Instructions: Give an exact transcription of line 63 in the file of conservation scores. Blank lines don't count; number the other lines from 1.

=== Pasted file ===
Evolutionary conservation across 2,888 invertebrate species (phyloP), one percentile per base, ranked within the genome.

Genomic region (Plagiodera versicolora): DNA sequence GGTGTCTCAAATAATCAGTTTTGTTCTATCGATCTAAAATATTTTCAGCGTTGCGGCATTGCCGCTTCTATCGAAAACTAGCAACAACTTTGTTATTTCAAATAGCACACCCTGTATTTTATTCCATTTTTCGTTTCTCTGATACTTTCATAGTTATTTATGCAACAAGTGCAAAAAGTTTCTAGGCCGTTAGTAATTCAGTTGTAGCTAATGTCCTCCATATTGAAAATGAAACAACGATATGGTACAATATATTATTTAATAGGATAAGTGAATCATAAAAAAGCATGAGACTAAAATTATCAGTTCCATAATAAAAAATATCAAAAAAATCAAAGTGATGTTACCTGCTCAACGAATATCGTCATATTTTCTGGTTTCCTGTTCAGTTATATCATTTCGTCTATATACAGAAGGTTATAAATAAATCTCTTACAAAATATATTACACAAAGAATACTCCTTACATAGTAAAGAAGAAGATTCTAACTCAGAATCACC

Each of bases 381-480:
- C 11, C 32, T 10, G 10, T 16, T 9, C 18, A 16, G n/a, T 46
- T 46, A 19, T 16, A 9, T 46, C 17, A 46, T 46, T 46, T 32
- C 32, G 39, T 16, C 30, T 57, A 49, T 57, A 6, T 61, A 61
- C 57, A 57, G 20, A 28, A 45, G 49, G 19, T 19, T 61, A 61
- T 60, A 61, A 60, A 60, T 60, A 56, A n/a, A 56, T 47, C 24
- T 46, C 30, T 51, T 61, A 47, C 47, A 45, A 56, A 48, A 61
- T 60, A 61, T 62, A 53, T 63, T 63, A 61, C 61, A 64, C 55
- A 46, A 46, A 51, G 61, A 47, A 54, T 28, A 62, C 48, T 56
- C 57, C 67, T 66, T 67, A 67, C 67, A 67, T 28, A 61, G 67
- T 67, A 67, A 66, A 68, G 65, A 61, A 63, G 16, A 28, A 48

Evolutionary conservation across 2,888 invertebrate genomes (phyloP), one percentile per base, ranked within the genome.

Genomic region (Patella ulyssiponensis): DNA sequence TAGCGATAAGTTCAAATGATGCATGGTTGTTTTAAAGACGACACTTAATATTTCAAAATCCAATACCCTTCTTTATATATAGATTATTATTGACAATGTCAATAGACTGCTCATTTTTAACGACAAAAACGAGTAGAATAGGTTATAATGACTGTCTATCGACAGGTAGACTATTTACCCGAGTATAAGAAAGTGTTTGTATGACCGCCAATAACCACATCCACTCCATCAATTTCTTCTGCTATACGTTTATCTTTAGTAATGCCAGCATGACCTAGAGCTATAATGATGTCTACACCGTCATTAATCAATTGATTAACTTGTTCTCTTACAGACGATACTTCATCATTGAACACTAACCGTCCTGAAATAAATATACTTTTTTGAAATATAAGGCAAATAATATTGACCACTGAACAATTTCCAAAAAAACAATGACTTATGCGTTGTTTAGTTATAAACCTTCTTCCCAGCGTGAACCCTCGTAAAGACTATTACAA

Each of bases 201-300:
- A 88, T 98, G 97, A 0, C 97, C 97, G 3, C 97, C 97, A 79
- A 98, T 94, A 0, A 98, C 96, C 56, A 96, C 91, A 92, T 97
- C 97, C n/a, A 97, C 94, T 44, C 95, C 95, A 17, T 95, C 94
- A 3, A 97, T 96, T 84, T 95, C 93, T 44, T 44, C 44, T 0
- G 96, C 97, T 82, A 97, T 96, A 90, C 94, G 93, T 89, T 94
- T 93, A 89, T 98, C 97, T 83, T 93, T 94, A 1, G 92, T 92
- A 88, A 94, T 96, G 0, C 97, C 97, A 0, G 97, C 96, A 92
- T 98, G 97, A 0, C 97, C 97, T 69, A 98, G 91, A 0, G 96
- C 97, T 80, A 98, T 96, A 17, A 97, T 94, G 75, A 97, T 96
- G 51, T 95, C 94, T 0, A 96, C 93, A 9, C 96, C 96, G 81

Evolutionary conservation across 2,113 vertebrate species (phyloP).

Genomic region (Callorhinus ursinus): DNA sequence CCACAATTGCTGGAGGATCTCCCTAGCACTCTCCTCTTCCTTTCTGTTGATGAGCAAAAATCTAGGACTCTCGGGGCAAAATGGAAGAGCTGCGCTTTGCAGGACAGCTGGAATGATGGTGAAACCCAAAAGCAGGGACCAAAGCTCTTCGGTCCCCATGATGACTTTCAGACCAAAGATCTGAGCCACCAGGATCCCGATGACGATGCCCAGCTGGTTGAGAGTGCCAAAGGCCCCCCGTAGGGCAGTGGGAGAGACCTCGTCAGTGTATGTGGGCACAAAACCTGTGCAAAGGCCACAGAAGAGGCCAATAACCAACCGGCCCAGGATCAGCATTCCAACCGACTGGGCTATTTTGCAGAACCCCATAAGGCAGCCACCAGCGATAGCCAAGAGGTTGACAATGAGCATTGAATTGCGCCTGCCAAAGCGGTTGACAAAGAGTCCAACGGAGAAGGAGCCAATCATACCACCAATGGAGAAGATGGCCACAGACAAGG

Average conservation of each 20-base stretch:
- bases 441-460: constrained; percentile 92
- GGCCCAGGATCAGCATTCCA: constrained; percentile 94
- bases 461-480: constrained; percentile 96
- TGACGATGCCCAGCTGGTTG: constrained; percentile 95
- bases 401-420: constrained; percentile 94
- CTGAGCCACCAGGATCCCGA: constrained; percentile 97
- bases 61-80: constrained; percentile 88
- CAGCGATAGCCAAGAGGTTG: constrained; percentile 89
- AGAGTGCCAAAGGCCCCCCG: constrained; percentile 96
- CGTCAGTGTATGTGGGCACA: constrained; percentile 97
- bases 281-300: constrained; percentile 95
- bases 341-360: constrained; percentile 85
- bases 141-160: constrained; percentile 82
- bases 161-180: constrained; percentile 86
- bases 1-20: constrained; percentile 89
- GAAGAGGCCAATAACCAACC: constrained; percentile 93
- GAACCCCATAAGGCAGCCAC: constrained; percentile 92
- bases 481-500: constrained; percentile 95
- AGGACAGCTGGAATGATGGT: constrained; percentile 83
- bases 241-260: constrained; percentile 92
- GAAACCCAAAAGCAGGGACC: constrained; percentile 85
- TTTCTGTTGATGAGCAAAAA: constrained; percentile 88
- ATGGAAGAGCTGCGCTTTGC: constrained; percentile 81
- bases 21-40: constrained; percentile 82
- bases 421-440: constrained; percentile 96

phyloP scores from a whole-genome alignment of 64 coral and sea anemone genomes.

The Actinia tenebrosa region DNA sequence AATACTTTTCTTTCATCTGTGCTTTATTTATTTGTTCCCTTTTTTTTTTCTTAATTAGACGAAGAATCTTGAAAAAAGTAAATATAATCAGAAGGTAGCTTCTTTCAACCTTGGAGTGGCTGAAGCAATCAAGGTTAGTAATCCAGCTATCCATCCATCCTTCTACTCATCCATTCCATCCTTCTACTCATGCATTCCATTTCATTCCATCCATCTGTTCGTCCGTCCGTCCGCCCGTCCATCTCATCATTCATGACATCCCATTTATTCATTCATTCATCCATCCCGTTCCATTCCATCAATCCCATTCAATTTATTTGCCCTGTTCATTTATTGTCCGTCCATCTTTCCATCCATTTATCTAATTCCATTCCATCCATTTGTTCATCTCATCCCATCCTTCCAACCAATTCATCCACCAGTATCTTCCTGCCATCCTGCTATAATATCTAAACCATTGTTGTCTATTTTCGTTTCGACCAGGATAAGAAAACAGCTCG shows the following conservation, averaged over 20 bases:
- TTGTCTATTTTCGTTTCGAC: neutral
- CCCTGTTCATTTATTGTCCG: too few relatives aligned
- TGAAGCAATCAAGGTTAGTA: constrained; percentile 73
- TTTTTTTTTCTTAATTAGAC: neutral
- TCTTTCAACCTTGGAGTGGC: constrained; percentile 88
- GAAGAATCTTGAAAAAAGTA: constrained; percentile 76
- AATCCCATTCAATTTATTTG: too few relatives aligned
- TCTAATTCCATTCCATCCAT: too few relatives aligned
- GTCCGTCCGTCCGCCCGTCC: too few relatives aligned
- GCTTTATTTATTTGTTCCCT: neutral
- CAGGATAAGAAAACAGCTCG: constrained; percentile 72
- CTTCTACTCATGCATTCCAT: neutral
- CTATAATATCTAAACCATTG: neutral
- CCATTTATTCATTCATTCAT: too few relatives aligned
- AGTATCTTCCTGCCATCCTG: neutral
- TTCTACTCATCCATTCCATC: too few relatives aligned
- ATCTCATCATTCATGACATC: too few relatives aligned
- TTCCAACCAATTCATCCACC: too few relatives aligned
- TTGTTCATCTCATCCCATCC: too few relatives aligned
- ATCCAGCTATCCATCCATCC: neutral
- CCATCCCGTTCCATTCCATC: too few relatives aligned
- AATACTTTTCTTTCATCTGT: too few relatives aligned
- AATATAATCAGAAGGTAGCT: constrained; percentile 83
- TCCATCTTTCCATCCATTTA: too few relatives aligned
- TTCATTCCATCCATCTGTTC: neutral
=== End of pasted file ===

- AATCCCATTCAATTTATTTG: too few relatives aligned